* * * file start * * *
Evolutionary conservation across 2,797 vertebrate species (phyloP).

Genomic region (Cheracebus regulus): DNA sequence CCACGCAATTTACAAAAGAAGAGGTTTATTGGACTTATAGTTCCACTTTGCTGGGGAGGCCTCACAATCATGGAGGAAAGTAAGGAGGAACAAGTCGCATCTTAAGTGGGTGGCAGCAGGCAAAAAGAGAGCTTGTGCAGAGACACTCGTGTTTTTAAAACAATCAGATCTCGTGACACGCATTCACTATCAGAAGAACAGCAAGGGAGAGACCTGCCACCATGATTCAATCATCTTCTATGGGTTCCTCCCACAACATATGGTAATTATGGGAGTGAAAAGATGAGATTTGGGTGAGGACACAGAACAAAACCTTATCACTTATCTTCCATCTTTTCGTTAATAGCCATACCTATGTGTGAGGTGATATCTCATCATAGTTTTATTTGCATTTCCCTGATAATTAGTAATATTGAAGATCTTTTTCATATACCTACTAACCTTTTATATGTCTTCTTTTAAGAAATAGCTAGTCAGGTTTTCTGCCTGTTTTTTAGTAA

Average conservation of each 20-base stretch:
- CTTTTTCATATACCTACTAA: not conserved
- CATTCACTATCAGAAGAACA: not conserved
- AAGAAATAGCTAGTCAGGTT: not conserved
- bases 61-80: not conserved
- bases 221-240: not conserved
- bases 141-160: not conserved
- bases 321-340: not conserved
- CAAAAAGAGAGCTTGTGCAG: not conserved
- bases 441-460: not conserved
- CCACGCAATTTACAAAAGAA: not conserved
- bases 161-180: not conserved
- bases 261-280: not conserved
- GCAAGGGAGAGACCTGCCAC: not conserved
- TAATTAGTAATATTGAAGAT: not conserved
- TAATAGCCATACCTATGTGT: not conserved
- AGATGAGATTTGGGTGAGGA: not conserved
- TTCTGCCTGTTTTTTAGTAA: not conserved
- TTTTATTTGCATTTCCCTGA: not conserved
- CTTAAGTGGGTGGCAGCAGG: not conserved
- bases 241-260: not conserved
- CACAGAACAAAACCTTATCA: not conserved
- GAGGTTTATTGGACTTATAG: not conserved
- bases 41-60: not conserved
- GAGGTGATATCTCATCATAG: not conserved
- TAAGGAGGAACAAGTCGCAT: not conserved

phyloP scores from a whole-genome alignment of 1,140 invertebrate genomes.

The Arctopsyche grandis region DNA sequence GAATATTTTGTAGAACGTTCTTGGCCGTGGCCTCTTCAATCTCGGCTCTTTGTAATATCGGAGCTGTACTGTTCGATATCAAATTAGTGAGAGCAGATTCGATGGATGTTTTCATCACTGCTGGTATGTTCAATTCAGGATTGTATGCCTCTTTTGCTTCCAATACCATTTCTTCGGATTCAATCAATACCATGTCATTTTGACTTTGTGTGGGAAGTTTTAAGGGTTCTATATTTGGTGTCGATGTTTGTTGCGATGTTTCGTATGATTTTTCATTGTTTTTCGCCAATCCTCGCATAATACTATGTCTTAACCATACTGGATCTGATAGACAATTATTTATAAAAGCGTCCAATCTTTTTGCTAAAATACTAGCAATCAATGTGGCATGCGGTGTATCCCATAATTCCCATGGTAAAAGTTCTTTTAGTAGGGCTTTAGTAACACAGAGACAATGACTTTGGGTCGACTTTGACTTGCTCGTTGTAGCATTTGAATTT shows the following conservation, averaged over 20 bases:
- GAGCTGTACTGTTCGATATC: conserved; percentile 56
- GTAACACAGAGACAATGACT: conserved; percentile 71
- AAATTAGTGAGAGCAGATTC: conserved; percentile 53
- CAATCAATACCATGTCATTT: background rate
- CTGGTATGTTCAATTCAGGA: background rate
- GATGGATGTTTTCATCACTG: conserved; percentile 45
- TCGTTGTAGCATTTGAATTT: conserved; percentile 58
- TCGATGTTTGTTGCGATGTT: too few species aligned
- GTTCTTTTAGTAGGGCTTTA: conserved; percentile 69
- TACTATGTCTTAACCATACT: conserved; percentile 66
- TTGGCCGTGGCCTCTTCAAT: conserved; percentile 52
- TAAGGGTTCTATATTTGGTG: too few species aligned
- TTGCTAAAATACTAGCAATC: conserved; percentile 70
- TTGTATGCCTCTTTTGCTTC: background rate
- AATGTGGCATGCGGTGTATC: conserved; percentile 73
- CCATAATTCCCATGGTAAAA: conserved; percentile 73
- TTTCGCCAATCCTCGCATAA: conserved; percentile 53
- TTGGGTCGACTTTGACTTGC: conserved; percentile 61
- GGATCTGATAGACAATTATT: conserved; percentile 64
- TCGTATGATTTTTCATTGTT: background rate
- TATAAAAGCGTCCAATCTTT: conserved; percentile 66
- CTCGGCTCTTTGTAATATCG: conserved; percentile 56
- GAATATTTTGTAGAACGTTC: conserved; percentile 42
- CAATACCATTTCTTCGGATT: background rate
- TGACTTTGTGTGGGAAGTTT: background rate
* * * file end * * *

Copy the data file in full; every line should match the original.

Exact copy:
Evolutionary conservation across 2,797 vertebrate species (phyloP).

Genomic region (Cheracebus regulus): DNA sequence CCACGCAATTTACAAAAGAAGAGGTTTATTGGACTTATAGTTCCACTTTGCTGGGGAGGCCTCACAATCATGGAGGAAAGTAAGGAGGAACAAGTCGCATCTTAAGTGGGTGGCAGCAGGCAAAAAGAGAGCTTGTGCAGAGACACTCGTGTTTTTAAAACAATCAGATCTCGTGACACGCATTCACTATCAGAAGAACAGCAAGGGAGAGACCTGCCACCATGATTCAATCATCTTCTATGGGTTCCTCCCACAACATATGGTAATTATGGGAGTGAAAAGATGAGATTTGGGTGAGGACACAGAACAAAACCTTATCACTTATCTTCCATCTTTTCGTTAATAGCCATACCTATGTGTGAGGTGATATCTCATCATAGTTTTATTTGCATTTCCCTGATAATTAGTAATATTGAAGATCTTTTTCATATACCTACTAACCTTTTATATGTCTTCTTTTAAGAAATAGCTAGTCAGGTTTTCTGCCTGTTTTTTAGTAA

Average conservation of each 20-base stretch:
- CTTTTTCATATACCTACTAA: not conserved
- CATTCACTATCAGAAGAACA: not conserved
- AAGAAATAGCTAGTCAGGTT: not conserved
- bases 61-80: not conserved
- bases 221-240: not conserved
- bases 141-160: not conserved
- bases 321-340: not conserved
- CAAAAAGAGAGCTTGTGCAG: not conserved
- bases 441-460: not conserved
- CCACGCAATTTACAAAAGAA: not conserved
- bases 161-180: not conserved
- bases 261-280: not conserved
- GCAAGGGAGAGACCTGCCAC: not conserved
- TAATTAGTAATATTGAAGAT: not conserved
- TAATAGCCATACCTATGTGT: not conserved
- AGATGAGATTTGGGTGAGGA: not conserved
- TTCTGCCTGTTTTTTAGTAA: not conserved
- TTTTATTTGCATTTCCCTGA: not conserved
- CTTAAGTGGGTGGCAGCAGG: not conserved
- bases 241-260: not conserved
- CACAGAACAAAACCTTATCA: not conserved
- GAGGTTTATTGGACTTATAG: not conserved
- bases 41-60: not conserved
- GAGGTGATATCTCATCATAG: not conserved
- TAAGGAGGAACAAGTCGCAT: not conserved

phyloP scores from a whole-genome alignment of 1,140 invertebrate genomes.

The Arctopsyche grandis region DNA sequence GAATATTTTGTAGAACGTTCTTGGCCGTGGCCTCTTCAATCTCGGCTCTTTGTAATATCGGAGCTGTACTGTTCGATATCAAATTAGTGAGAGCAGATTCGATGGATGTTTTCATCACTGCTGGTATGTTCAATTCAGGATTGTATGCCTCTTTTGCTTCCAATACCATTTCTTCGGATTCAATCAATACCATGTCATTTTGACTTTGTGTGGGAAGTTTTAAGGGTTCTATATTTGGTGTCGATGTTTGTTGCGATGTTTCGTATGATTTTTCATTGTTTTTCGCCAATCCTCGCATAATACTATGTCTTAACCATACTGGATCTGATAGACAATTATTTATAAAAGCGTCCAATCTTTTTGCTAAAATACTAGCAATCAATGTGGCATGCGGTGTATCCCATAATTCCCATGGTAAAAGTTCTTTTAGTAGGGCTTTAGTAACACAGAGACAATGACTTTGGGTCGACTTTGACTTGCTCGTTGTAGCATTTGAATTT shows the following conservation, averaged over 20 bases:
- GAGCTGTACTGTTCGATATC: conserved; percentile 56
- GTAACACAGAGACAATGACT: conserved; percentile 71
- AAATTAGTGAGAGCAGATTC: conserved; percentile 53
- CAATCAATACCATGTCATTT: background rate
- CTGGTATGTTCAATTCAGGA: background rate
- GATGGATGTTTTCATCACTG: conserved; percentile 45
- TCGTTGTAGCATTTGAATTT: conserved; percentile 58
- TCGATGTTTGTTGCGATGTT: too few species aligned
- GTTCTTTTAGTAGGGCTTTA: conserved; percentile 69
- TACTATGTCTTAACCATACT: conserved; percentile 66
- TTGGCCGTGGCCTCTTCAAT: conserved; percentile 52
- TAAGGGTTCTATATTTGGTG: too few species aligned
- TTGCTAAAATACTAGCAATC: conserved; percentile 70
- TTGTATGCCTCTTTTGCTTC: background rate
- AATGTGGCATGCGGTGTATC: conserved; percentile 73
- CCATAATTCCCATGGTAAAA: conserved; percentile 73
- TTTCGCCAATCCTCGCATAA: conserved; percentile 53
- TTGGGTCGACTTTGACTTGC: conserved; percentile 61
- GGATCTGATAGACAATTATT: conserved; percentile 64
- TCGTATGATTTTTCATTGTT: background rate
- TATAAAAGCGTCCAATCTTT: conserved; percentile 66
- CTCGGCTCTTTGTAATATCG: conserved; percentile 56
- GAATATTTTGTAGAACGTTC: conserved; percentile 42
- CAATACCATTTCTTCGGATT: background rate
- TGACTTTGTGTGGGAAGTTT: background rate